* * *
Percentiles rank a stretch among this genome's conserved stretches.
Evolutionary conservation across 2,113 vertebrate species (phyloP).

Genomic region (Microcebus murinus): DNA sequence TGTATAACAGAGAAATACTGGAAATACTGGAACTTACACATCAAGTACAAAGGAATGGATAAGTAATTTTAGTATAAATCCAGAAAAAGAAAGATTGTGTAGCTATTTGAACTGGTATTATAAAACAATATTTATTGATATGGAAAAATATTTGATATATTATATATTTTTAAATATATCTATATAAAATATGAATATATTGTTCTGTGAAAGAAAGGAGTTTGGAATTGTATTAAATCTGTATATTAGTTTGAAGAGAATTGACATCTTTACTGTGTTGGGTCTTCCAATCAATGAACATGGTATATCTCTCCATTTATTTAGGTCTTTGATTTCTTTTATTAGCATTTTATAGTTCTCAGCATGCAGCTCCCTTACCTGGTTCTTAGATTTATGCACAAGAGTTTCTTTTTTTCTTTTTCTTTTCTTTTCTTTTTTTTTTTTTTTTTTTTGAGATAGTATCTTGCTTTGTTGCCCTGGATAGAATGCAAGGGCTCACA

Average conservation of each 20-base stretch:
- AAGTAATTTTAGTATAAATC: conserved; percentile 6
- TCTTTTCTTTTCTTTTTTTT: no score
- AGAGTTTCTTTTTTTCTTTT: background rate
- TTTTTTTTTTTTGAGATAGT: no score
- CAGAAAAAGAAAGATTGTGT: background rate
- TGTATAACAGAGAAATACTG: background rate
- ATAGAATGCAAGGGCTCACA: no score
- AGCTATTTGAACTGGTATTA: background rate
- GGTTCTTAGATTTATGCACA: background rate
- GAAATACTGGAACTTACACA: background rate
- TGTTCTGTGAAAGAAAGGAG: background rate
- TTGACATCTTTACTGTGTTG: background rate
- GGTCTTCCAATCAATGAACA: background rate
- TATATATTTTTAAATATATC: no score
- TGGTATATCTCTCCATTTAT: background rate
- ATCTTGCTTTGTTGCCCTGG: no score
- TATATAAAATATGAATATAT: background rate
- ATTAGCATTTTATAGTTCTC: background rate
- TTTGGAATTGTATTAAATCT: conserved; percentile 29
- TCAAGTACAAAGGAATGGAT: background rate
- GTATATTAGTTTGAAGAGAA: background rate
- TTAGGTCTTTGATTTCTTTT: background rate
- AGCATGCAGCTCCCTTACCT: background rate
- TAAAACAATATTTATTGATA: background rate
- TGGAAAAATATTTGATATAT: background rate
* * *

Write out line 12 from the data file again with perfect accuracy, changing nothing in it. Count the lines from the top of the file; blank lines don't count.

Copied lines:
- AGCTATTTGAACTGGTATTA: background rate